When the trailers for the film adaptation of Lois Lowry’s classic dystopian young adult novel “The Giver” hit theaters and the Internet earlier this year, I made up my mind to stay away. There are only so many parts of my childhood that I can stand to see treated as simply another opportunity to capitalize on the craze for “The Hunger Games.”

But over the past couple of weeks, “The Giver,” which was produced by family (and sometimes faith-tinged) filmmaker Walden Media, has become a minor cause for conservatives who want to prove that they can make a movie a hit. So I capitulated. Had director Phillip Noyce actually made a conservative film? Or are conservative champions of the movie behaving as liberals sometimes do, trying to yank a movie with a wide range of political ideas firmly into one partisan camp or another?

“The Giver” is a spectacularly indifferent movie, both in matters artistic and in the expression of its ideas.

Noyce sketches in the details of Lowry’s story with efficiency but without wit. The main character, Jonas (Brenton Thwaites), lives in a place called the Community with his parents (Alexander Skarsgård and Katie Holmes) and sister (Emma Tremblay). The family is a creation of the Community: In this society, children are born to Birth Mothers and raised by Nurturers (two of many jobs to which Community residents are assigned on their graduation from school), then given to families.

Upon Jonas’s graduation, he is assigned to an unusual job. He is to become the Receiver of Memory, studying with his predecessor in that role (Jeff Bridges) and becoming the receptacle for everything the Community has banished: recollections of climactic variation, racial and religious difference, biodiversity, sexuality and human conflict. Jonas also is given permission to learn what actually lies behind the Community’s rituals, including Releases, which turn out to be euthanizations of the elderly or children who fail to meet growth benchmarks.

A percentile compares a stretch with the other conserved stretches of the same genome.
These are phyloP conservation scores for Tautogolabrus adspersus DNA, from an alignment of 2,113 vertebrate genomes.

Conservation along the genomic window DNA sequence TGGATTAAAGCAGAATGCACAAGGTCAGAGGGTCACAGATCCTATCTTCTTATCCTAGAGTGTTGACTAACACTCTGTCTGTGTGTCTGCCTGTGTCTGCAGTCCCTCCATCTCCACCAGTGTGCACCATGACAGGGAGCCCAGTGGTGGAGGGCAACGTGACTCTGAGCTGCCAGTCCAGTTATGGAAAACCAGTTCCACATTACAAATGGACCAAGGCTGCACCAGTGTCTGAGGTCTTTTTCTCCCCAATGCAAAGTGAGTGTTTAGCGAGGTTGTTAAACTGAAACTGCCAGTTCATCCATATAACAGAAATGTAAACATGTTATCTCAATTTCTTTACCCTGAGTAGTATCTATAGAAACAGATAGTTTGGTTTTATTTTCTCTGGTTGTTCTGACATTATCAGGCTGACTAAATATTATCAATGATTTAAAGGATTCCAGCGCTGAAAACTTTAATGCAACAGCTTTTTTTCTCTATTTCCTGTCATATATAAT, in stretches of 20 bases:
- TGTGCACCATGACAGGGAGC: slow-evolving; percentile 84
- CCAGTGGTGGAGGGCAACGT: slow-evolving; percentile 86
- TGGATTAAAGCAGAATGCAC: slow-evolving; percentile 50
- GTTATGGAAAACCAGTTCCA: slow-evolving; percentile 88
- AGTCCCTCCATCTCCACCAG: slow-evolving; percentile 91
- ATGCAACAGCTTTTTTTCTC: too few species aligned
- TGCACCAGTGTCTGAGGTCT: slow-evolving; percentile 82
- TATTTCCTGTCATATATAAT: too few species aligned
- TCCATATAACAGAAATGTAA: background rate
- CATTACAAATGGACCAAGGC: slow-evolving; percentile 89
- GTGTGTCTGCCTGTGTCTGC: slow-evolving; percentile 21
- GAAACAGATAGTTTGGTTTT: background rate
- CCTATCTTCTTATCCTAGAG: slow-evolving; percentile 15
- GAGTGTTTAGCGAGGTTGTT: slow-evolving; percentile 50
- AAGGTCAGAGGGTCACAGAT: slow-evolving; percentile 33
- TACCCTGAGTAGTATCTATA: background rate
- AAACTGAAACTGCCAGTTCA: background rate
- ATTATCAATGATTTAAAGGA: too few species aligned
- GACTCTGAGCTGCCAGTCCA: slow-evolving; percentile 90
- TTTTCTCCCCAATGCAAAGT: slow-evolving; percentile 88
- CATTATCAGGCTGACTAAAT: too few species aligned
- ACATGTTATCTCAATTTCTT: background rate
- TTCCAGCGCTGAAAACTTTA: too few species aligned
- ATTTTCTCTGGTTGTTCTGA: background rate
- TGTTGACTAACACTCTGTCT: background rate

Or, as former Alaska governor Sarah Palin put it in an endorsement of “The Giver” on her Web television channel, “Gradually, Jonas learns what Reagan knew, and what some of us still know today: that freedom is worth it.”

Over at National Review, Kathryn Jean Lopez singles out the family politics of the film in a larger discussion of the value of self-sacrifice and generosity. “In the first part of ‘The Giver,’ we see the wretched souls in a society where the relationship between a mother and child is severed, where women are no longer free to nurture the innocent into their best selves,” Lopez writes. “There is a deadening that sets in and spreads like a cancer when the strong no longer protect the weak and the gifts of the essential freedom and dignity and responsibilities of stewardship give way to idols of faux security.”

Insomuch as “The Giver” is capable of communicating emotion, the movie makes absolutely clear that it is grotesque to kill a baby who cries when he is not soothed and that something is missing in families designed by the state. Though it may be in Palin’s and Lopez’s interests to suggest otherwise, these ideas are hardly the sole provenance of conservatives. Suggesting that people who advocate for continued access to abortion do not care about the welfare of young children is an unpleasant rhetorical gambit, but often an effective one.

While it might be strategic to try to claim “The Giver” for the anti-abortion movement, conservatives who are championing the movie as pro-life seem to be making the same sort of aesthetic error as liberals who think that every movie even marginally about economic inequality is necessarily progressive. Fictional dictatorships can be animated by corruptions of conservative ideals as well as by ostensibly progressive ones. And stories about inequality can argue for benevolent stewardship of the lower classes just as they can make the case for radical actions to eliminate the wealth gap.

In the case of “The Giver,” progressives could easily claim that part of the nightmare of “The Giver” is the way it turns some women into professional baby vessels, stripping away their reproductive choices. They might also point to the movie’s addition of drones and dead-eyed drone pilots to Lowry’s story (a move in keeping with Hollywood’s recent obsessions) as a jab at the Obama administration’s tactics in the war on terror. The Community’s elimination of racial difference and religious faith could be interpreted in any number of directions. “The Giver” is ultimately a political grab bag, rather than a particularly clear statement of any political worldview.

I suspect the reason that liberals have not rushed to contest the politics of “The Giver” is that the movie is not particularly worth claiming. I am sympathetic to conservatives who feel as though it is a rare opportunity to claim a big-budget Hollywood production as their own. But they — and anyone who goes to the movies purely for entertainment — deserve better than this.

 

Alyssa Rosenberg blogs about pop culture for The Washington Post's Opinions section.